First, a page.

This weekend I will be traveling to New England to attend the wedding of two dear friends. Naturally, I love weddings---the pageantry, the ritual, the attention to detail---and I know this one will be memorable. Part of the fun with weddings is evaluating each of the selections the couple has made. One of my favorite activities is getting into bed after an event such as this and breaking it all down piece-by-piece with my husband. We like to do the full debrief, including, but not limited to: fashion, ceremony elements, weird family dynamics, food and decor. Clearly, I will be inspecting the floral design with a critical eye---it is a brave soul that invites a wedding professional to the Big Day. This wedding will be much the same in that I know how deliberate and painstaking this whole process has been and I can't wait to see how the couple will be reflected in their choices. Additionally, I have been made aware that the guest list is rich with characters and we are to be seated at a table with some of the more dynamic friends of the couple. As usual, my husband and I will immerse ourselves in all the action and take mental notes along the way for fruitful discussion later. Although we are always delighted to participate in bearing witness to a public commitment to love, something that distinguishes this wedding from the many others we have attended is that the people getting married are two men.
The grooms-to-be in question, are, in actual fact, already married. They ran right out and got married here in New York on the very first day it was legal. It was that significant a step in their relationship---they didn't want to wait a single day more than they had to before making it "official." Anyone who has ever doubted how critically important, how equalizing and normalizing a right it is to be able to get married, should really watch any footage or read any story from the day it became legal for gay people to wed in the few states where that dream has been realized. New York was no exception when this happened in July 2011. Appropriately, there was a collective sigh of relief in our community followed by raucous festivities---much like a wedding.
Certainly there is so much to celebrate here. The idea that we have progressed to the place where there is majority (sometimes overwhelming) support for gay marriage in various corners of the nation is, in itself, staggering. Although it is easy to wring hands over many social policy and civil rights issues these days, states legalizing gay marriage and our nation's president endorsing gay marriage are heartening signs.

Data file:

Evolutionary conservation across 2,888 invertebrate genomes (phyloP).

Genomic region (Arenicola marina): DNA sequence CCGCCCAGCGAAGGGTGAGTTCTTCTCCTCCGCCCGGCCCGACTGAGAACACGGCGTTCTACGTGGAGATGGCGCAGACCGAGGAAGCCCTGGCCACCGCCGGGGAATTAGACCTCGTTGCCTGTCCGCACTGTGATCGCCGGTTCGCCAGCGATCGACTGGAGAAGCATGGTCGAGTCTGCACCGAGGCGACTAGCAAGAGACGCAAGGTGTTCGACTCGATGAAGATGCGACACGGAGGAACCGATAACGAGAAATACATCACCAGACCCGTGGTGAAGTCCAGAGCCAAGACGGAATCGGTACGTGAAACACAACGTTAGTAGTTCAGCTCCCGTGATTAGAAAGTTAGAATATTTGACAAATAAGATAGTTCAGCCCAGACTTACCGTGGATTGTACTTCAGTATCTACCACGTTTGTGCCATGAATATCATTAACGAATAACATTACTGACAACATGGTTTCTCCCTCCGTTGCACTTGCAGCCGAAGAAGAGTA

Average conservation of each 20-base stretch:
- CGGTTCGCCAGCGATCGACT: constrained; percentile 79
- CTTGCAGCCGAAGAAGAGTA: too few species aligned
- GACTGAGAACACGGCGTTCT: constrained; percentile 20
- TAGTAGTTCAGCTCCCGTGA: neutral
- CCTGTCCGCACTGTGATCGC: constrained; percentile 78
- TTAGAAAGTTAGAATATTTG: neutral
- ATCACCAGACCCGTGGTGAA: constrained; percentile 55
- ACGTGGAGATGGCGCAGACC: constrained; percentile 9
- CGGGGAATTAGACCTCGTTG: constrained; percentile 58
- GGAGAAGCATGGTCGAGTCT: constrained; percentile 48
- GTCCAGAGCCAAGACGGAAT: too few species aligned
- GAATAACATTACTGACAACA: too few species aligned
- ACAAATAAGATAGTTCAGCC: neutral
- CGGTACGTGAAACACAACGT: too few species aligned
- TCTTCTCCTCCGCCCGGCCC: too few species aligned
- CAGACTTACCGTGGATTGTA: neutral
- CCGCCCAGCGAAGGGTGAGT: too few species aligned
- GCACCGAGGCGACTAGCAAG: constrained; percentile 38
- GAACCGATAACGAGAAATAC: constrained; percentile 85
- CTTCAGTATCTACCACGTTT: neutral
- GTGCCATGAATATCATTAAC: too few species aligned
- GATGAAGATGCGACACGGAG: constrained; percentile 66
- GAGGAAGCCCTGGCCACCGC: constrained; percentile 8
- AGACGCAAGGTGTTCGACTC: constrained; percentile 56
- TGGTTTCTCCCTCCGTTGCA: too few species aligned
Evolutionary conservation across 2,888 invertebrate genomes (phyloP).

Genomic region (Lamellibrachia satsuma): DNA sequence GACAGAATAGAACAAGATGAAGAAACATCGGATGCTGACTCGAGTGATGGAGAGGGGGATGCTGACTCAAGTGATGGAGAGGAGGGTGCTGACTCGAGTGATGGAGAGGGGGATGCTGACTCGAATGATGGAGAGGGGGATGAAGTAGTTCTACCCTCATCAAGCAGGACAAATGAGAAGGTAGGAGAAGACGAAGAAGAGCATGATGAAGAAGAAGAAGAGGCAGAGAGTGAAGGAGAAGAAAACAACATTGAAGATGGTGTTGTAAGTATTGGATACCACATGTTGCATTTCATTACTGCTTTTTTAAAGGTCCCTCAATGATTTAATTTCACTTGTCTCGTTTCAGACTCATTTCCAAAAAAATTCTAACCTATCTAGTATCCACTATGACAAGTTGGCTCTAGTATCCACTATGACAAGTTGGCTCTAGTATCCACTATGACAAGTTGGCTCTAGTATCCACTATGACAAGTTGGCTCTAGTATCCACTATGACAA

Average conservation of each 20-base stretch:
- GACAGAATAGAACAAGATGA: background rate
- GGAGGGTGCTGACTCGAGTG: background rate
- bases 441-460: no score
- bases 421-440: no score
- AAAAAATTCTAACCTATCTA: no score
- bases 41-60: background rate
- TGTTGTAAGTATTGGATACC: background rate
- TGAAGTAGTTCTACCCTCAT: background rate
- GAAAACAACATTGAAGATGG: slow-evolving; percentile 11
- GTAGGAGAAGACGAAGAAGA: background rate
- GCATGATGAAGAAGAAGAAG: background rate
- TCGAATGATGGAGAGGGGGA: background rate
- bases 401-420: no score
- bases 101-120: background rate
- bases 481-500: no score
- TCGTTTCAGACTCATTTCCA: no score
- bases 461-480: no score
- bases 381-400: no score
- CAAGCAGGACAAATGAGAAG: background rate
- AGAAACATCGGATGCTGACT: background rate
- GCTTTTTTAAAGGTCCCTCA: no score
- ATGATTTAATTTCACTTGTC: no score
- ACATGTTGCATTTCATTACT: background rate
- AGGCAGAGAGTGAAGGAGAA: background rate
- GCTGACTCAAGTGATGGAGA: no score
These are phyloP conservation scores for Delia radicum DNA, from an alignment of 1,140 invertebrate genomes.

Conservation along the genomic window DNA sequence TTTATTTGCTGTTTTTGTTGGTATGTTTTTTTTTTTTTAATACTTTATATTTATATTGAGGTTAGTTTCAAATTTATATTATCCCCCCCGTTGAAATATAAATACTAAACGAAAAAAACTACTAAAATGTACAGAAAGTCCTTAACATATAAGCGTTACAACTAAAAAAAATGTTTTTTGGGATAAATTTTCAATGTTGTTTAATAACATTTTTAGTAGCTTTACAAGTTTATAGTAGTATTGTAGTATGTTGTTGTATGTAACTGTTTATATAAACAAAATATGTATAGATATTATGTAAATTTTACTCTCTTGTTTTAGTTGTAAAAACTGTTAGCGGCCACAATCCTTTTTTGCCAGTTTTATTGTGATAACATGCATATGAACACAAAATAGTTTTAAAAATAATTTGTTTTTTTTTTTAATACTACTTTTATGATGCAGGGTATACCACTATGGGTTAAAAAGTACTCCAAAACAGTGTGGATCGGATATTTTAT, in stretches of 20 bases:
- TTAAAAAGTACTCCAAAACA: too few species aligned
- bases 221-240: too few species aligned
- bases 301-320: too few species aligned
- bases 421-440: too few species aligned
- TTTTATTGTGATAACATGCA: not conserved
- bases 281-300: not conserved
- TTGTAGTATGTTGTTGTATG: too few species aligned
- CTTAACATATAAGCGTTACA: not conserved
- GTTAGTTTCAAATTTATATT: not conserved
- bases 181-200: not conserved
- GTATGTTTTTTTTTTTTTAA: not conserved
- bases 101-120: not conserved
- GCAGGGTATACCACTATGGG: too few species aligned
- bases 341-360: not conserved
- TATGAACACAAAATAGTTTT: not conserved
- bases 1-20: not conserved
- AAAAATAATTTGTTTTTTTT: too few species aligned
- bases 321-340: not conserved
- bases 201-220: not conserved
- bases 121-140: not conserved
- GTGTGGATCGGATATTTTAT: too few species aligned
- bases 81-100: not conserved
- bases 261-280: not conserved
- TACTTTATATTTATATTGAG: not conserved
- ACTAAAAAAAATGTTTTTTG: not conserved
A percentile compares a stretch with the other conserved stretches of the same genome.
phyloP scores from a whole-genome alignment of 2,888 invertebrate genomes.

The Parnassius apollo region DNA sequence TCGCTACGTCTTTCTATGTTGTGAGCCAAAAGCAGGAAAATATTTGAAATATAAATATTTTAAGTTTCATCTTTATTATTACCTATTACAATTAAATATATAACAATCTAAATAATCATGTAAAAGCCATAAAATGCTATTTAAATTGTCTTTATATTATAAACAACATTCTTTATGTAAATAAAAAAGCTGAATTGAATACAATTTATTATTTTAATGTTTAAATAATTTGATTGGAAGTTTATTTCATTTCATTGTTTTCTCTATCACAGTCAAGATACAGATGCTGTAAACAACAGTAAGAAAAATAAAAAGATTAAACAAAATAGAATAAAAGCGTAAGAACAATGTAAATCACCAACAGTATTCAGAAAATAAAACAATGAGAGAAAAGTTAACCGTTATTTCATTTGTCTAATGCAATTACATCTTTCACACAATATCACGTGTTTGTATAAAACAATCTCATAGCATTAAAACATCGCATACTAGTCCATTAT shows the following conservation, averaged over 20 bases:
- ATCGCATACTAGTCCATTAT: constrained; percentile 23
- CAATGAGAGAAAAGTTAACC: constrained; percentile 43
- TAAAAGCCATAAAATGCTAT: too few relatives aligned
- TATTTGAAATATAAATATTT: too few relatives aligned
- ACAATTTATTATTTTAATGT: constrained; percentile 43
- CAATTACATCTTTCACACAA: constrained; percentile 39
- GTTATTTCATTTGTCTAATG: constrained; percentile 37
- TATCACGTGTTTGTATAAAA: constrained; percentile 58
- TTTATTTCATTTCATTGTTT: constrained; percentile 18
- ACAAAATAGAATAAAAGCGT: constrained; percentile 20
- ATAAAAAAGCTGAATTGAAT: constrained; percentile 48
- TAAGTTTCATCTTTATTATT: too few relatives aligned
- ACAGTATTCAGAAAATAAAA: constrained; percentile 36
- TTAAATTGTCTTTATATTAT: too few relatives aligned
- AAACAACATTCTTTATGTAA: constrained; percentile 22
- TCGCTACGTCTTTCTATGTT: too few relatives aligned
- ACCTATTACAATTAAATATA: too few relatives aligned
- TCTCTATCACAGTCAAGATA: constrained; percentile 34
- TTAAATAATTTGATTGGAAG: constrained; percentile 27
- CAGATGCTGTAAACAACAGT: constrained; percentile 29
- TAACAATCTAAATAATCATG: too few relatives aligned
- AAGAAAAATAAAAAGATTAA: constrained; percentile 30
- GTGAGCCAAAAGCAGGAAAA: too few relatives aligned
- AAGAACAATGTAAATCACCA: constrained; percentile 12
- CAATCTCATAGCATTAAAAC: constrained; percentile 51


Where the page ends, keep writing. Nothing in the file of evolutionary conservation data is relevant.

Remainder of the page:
When I think about the relationship that I am traveling to exult and sanction, I am struck by the fact that theirs is a marriage quite similar to and also much more “traditional” than my own. Both men are working professionals with advanced degrees. One of them is self-employed and owns a business. They are both public servants in some capacity. They value social justice and give to charity. They share the aspiration of having children and are expecting a baby in the coming months. They sit down to dinner together each night to a meal they have often actually cooked (!!), candles lit, and discuss the long day behind them. Their home is warm, comfortable and impeccably decorated. Most important, they are demonstrably in love and I have only ever seen them speak to one another with kindness. I already look up to them as parents and their baby has yet to come.
When I consider the controversy around gay marriage, I absolutely cannot understand it from an entirely practical standpoint. No question, I recoil at the notion that two men or two women couldn’t or shouldn’t love each other as much as a heterosexual couple or that they wouldn’t have the same legal rights and social empowerment. But this couple bears out my experience that gay people who want to marry thrive in such a way as often puts most straight couples to shame. They are doing “us” better. Perhaps it is all the years of being “other” and observing relationships from the outside that has honed their skills within the partnership? Maybe it is that being with somebody of the same sex has distinct advantages and allows for smoother communication? The bottom line is that who is anybody to say that they shouldn’t have the right to kick our ass at marriage and/or bomb miserably at it? I say, WELCOME. Come on in, the water is fine.
So the next few days will be a whirlwind tour and I am so honored that we made the short list for this one. These are selective people and not just any person scored an invite. We are gearing up for a life event that will look a lot like so many that have come before it in terms of the customs. But, the magnitude of the occasion might just mean slightly more. I say this both because of what these two men marrying represents and who they inarguably are as individuals and as a couple.